Queensland Sport Minister Steve Dickson has already said his State Government will not pay more to host an event “we already own”. “Absolutely, we will not pay any more money (for future Origin matches). Morally I know I am on high ground.”
“The Australian Rugby League Commission is assessing the prospect of having Origin return to Melbourne in the future. Such is the stature of Origin that it is important to give rugby league fans in growing markets like Victoria the chance to experience it.
Of course this must also be balanced with the needs of our NSW and QLD fans to attend games in their state.
“Since 2005, our partnership with the VMEC and the Victorian Government has brought some truly memorable events in Australian sport to Melbourne and they have attracted sell-out crowds.
“It is worth noting that the second biggest ever crowd to attend an Origin match was in Melbourne in 1994 (87,161). The Victorian Government has also committed to grassroots development, and all of that is helping rugby league establish a small niche in an important market for us, a very competitive market.
“This year’s match is already close to being sold out and will be a good indicator of how the game is going in the Melbourne market. Whether Origin games in Melbourne will form part of the annual Origin schedule will be a decision for the ARLC in the coming months.”
Lowe believes it is disingenuous for officials to claim playing games outside Queensland and New South Wales was to help grow the code from the grassroots.
“The only reason they play those games in Melbourne is for financial reasons,” says Lowe. “And in New Zealand it wouldn’t make one iota of difference to the love of the game over here. The NRL is in your face all the time and the country is getting a good product already.”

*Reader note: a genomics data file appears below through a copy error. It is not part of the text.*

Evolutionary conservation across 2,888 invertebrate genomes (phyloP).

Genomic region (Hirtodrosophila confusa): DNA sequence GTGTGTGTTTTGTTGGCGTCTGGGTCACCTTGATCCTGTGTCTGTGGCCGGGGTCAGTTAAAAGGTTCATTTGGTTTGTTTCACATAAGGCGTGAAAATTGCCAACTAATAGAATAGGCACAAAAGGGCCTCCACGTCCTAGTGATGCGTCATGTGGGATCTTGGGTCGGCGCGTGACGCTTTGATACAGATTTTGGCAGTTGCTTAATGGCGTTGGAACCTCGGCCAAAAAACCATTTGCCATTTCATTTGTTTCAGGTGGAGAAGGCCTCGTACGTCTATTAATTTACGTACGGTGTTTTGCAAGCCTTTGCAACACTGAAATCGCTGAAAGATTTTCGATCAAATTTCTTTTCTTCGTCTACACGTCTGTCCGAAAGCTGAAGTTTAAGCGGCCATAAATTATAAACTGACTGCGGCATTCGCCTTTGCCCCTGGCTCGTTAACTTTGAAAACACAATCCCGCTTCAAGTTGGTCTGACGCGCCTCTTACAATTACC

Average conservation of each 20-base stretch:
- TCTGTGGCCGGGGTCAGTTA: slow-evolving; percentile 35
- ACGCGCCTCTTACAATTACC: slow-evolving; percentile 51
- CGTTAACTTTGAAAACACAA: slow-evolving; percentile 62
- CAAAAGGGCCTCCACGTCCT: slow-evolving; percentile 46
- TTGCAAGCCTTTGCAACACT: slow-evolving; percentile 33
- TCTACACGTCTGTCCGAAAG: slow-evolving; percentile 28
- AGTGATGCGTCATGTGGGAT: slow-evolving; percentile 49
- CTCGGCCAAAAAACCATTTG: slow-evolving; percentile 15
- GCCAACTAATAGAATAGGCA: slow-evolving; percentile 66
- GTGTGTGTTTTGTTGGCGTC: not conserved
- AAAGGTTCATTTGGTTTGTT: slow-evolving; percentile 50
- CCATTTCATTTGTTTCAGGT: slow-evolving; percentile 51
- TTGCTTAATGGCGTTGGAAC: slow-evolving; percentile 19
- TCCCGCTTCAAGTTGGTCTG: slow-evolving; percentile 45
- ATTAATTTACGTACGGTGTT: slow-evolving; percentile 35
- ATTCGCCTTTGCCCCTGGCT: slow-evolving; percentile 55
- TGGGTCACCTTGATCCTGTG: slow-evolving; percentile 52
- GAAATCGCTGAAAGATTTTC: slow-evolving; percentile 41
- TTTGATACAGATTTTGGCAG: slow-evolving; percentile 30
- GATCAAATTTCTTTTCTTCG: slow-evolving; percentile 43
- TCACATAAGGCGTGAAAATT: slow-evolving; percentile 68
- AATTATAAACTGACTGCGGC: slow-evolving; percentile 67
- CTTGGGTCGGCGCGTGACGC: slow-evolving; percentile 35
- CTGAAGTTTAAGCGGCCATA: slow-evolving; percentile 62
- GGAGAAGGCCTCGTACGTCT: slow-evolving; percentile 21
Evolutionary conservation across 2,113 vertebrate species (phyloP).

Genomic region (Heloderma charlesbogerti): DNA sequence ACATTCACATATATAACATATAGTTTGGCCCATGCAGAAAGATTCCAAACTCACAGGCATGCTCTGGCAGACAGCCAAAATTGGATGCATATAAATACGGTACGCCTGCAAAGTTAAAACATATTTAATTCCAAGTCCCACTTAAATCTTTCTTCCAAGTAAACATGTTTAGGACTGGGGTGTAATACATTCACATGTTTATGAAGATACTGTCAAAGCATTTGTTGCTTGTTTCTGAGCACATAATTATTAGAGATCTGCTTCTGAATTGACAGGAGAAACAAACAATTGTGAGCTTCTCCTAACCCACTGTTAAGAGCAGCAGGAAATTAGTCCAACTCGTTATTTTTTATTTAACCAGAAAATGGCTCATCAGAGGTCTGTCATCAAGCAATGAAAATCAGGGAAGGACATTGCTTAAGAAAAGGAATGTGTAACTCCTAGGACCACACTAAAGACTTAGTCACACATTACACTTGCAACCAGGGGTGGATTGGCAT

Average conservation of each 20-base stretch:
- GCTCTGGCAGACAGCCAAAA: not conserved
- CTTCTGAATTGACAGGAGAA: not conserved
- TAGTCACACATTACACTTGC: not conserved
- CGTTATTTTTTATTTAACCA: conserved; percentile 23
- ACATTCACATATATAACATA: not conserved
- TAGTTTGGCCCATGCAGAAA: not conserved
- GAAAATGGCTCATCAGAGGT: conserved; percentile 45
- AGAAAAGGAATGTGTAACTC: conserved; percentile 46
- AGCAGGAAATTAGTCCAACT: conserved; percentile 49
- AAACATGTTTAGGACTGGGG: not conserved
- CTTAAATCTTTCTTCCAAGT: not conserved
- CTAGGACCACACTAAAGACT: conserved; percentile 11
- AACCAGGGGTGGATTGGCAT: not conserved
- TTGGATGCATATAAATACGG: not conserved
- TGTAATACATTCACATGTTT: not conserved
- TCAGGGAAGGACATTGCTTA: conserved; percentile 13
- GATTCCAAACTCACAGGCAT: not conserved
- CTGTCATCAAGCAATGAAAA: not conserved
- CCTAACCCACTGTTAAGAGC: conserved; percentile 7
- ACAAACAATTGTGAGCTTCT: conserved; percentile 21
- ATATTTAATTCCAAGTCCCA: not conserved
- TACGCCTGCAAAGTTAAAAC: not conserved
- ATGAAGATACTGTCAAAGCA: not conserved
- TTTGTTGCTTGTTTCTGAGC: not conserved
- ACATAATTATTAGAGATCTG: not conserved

Yet Delahunty continues to push the development line.
“If you want to grow the game of rugby league, you should take it outside NSW and Queensland and come to the sporting capital of Australia in Melbourne,” Delahunty says. “We are keen to attract an Origin game here every year. There is enormous interest.”
The concern of those closest to the contest is that a permanent move to Melbourne once a season, puts it on the level of a Formula One Grand Prix or Australian Tennis Open – exciting spectacles for “theatre goers”, rather than loyal fans.
Late last week I asked David Culbert, a marketing and sponsorship professional of Jump Media, if Melburnians were excited about the upcoming match.
“No, but they will be the day it’s on,” says Culbert. “Look, there’s no grand final week euphoria sweeping town, but there will be a buzz. And it’s great there’s so many people from Queensland and New South Wales coming and filling our hotel rooms and eating at our restaurants…
“I saw an ad in the paper that said you could see both Origin teams at Harvey Norman Springvale. I reckon they could walk down the main street of Springvale and go unnoticed. The good folk of Springvale would be able to point out Billy Slater and Cameron Smith, maybe, that would be about it … but there is no better place for a sporting event, so why not hold it here…”
The Melbourne media virtually ignored the event over the past week, certainly compared to the blanket coverage afforded the series in NSW and Queensland. Yet more than 50,000 will be in attendance on Wednesday, including a large number of interstate visitors.